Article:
How would we respond?

If God were to pose the six questions contained in our song today, can we say emphatically. “Certainly Lord?” What would be our proof?

F.B. Meyer, noted theologian shared this description on religion—I offer it as my definition of “good religion.”

In Matthew 15:16, our Lord teaches that true religion is certainly not a matter of eating and drinking or outward ceremony.  It is the intention of the soul, the continual drawing from Christ the life power needed for our work and ministry to others.  

Is our life a witness to God’s power and love?  Have we joined Jesus in His work to serve in this fallen world?   If we can say, “Certainly Lord!” then our life and works become a testimony of our “good religion.”  (2 Cor. 5:14-15).

Although and Yet: A Prayer of Faith

 

Although and Yet: A prayer of Faith

Wickedness leads to judgment

Last week we were introduced to Habakkuk the prophet.  Habakkuk lived and prophesized in the reign of king Manasseh, when wickedness abound.  Destruction by the Chaldeans was imminent.  God would use them as an instrument of His judgment.

If God were to assess the moral condition of our nation, would we be prepared to receive His punishment?  Last week, we listed the “sins of Judah” that resulted in its fall.  Disobedience is a slippery slide that leads to a continuum of sins (James 1:13-15).

What’s in a name?

Before being taken into captivity, Judah would experience the loss of all its material wealth and property.  All the blessings of God (Deut. 28:1-14) would be eliminated because of the wickedness and rebellion of Judah (Deut. 28:15-68).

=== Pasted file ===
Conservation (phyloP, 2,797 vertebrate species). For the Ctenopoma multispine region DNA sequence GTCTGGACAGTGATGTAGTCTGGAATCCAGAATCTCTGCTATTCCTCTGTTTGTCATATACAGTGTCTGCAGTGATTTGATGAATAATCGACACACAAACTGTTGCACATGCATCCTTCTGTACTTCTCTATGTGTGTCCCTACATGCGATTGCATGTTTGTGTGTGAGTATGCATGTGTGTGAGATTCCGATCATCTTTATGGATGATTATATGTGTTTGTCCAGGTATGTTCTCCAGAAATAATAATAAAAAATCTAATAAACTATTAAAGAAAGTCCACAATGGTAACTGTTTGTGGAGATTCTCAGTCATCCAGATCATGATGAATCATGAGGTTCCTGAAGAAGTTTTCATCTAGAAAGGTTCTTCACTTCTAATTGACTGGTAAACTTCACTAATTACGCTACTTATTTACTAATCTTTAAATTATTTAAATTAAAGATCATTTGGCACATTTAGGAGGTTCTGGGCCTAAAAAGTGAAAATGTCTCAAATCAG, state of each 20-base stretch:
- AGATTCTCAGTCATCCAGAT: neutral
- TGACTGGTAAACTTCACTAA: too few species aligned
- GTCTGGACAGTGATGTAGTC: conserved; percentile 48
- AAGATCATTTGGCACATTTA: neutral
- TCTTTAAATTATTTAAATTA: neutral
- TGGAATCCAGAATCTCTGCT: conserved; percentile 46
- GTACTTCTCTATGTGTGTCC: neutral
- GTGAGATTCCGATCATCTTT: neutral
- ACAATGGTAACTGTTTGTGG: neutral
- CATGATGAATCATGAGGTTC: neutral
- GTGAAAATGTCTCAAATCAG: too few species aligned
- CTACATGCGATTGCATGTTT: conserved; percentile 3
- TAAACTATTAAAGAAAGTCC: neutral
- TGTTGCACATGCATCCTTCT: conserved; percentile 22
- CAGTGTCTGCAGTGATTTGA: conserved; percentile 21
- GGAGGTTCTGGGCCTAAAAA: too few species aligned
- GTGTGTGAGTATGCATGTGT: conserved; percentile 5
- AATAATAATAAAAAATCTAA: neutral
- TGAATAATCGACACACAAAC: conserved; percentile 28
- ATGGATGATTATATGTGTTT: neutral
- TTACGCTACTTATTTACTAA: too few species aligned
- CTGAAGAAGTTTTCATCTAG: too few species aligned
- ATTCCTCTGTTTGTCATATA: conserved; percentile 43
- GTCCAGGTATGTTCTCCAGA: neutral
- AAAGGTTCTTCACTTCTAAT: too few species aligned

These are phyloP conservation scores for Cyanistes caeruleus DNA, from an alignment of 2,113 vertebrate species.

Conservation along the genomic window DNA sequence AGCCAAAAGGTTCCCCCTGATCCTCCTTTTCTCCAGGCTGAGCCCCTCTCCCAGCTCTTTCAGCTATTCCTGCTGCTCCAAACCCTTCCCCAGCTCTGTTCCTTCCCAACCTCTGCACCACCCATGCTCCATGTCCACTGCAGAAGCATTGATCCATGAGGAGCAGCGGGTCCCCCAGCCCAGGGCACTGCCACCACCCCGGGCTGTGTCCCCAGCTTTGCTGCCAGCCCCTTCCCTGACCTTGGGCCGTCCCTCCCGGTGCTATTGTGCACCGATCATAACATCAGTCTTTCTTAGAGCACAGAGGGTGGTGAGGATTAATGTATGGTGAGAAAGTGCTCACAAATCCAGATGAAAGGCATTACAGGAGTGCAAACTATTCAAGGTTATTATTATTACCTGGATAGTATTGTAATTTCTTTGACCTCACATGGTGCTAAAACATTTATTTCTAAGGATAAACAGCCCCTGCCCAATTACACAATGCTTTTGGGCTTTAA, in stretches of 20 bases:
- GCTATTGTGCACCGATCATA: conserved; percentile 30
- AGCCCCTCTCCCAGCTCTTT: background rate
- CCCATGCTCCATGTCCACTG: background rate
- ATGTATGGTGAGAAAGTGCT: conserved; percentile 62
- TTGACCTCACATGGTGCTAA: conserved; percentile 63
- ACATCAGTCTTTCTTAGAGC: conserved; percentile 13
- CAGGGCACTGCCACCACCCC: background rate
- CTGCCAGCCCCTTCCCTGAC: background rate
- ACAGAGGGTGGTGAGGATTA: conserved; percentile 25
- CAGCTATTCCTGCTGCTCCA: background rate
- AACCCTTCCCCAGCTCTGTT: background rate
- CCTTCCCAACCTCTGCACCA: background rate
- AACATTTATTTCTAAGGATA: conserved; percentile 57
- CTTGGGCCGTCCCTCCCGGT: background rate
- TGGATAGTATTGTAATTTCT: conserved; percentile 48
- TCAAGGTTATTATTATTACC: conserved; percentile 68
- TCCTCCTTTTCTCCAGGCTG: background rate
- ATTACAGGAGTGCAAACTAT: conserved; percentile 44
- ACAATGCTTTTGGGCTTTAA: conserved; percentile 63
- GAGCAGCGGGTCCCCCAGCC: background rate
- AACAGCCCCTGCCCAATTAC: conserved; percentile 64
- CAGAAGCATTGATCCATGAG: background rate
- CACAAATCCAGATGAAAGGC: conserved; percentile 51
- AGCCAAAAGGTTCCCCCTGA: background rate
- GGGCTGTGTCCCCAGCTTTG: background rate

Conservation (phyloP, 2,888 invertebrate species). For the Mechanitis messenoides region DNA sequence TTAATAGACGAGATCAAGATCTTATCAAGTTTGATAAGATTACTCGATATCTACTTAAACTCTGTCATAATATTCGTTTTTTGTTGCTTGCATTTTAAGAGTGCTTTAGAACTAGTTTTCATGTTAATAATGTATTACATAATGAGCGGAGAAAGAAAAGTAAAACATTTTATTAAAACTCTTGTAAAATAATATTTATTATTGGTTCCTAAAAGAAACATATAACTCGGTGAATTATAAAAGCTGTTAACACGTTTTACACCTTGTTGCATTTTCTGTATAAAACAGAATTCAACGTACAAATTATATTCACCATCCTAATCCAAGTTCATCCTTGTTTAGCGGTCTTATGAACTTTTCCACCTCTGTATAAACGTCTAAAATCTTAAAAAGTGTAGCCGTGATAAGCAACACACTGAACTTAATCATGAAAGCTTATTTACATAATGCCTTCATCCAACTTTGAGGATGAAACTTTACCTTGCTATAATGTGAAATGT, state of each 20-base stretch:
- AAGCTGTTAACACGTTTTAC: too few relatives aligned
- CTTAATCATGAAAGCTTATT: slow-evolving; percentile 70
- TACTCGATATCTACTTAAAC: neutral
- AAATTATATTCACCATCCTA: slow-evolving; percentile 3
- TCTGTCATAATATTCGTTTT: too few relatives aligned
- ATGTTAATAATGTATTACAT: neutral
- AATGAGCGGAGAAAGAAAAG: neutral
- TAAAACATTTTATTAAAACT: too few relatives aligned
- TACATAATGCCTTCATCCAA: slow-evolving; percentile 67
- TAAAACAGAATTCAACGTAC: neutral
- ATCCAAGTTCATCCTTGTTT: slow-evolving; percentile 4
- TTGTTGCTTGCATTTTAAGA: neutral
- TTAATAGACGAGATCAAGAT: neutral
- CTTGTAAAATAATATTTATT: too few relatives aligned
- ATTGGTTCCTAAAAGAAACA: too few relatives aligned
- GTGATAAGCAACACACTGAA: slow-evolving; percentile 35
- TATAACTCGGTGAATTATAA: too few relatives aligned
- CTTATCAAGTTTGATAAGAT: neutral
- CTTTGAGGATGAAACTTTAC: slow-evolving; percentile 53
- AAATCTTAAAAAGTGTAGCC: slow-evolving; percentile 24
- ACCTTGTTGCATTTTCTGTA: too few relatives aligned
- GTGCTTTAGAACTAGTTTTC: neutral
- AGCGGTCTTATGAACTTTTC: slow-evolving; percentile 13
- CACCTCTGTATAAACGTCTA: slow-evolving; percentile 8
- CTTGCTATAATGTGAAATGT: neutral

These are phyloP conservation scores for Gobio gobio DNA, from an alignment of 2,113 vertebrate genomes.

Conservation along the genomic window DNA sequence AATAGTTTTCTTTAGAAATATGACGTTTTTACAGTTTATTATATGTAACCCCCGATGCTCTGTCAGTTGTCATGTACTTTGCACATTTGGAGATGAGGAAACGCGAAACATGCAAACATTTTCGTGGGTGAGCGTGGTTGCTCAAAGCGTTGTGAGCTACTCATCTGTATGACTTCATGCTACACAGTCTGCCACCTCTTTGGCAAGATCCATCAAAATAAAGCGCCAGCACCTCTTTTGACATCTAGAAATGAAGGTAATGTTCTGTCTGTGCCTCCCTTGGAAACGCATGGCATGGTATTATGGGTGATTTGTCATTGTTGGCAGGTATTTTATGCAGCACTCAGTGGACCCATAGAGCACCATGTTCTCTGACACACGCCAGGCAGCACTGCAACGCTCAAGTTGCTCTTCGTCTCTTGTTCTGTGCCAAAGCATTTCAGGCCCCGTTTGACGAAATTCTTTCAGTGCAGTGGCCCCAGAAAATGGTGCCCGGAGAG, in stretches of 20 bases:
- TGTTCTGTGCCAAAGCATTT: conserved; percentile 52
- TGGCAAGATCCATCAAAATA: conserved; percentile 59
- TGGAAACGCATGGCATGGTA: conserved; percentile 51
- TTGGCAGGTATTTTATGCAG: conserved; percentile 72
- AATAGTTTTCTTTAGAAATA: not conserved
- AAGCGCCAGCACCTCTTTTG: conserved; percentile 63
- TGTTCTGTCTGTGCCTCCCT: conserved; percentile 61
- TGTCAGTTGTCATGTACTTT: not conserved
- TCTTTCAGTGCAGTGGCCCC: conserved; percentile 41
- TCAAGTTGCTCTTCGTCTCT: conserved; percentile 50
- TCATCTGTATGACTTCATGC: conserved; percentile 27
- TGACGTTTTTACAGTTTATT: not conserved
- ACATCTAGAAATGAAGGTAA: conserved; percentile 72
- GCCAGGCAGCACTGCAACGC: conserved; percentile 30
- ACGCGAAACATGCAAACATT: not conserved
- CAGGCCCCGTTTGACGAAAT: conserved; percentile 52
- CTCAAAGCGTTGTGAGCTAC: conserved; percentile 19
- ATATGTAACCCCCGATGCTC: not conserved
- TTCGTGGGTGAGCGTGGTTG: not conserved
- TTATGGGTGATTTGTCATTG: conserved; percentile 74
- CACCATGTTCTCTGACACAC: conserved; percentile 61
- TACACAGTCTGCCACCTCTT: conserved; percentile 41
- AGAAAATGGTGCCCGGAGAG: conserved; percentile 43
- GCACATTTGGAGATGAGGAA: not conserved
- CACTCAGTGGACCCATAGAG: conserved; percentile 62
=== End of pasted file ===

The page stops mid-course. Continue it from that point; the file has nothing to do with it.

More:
How was Habakkuk to respond to God’s pending punishment on the nation of Judah? Habakkuk is an unusual name which means “to embrace or cling”. In the final chapter of this book, his name becomes apparent as Habakkuk chooses to cling firmly to God regardless of what happens to his nation.

Although and yet.  These two conjunctions reflect how devoted Habakkuk was to his God and the trust he would need to navigate through the dark days that lie ahead.

Habakkuk’s declaration

In the final chapter of the book, Habakkuk concludes with a prayer confessing his continuing trust in the rightness of God’s dealing with Judah (Hab. 3:17-18).

Though the fig tree may not blossom,

Nor fruit be on the vines;

Though the labor of the olive may fail,

And the fields yield no food;

Though the flock may be cut off from the fold,

And there be no herd in the stalls—

Yet I will rejoice in the Lord,

I will joy in the God of my salvation.

May I digress and spend a moment on the grammar Habakkuk used in this prayer.  Though is a conjunction meaning “in spite of the fact that”.   When used at the beginning a phrase, clause, or sentence, it offers a contrast to the main sentence.   Yet is also conjunction that means, in this context, “nevertheless.”  What are you saying, Habakkuk?  Put it in 21st century language we can understand!

In spite of rising costs and inflation,

And drought burned crops and dying cattle in the fields,

In spite of fires, floods, and ravaging storms,

And our shrinking GNP and personal investment accounts,

In spite of doing more with less

And receiving little in return

Nevertheless, I will rejoice in my Lord!

I will be joyful and trust in God.

He is my salvation!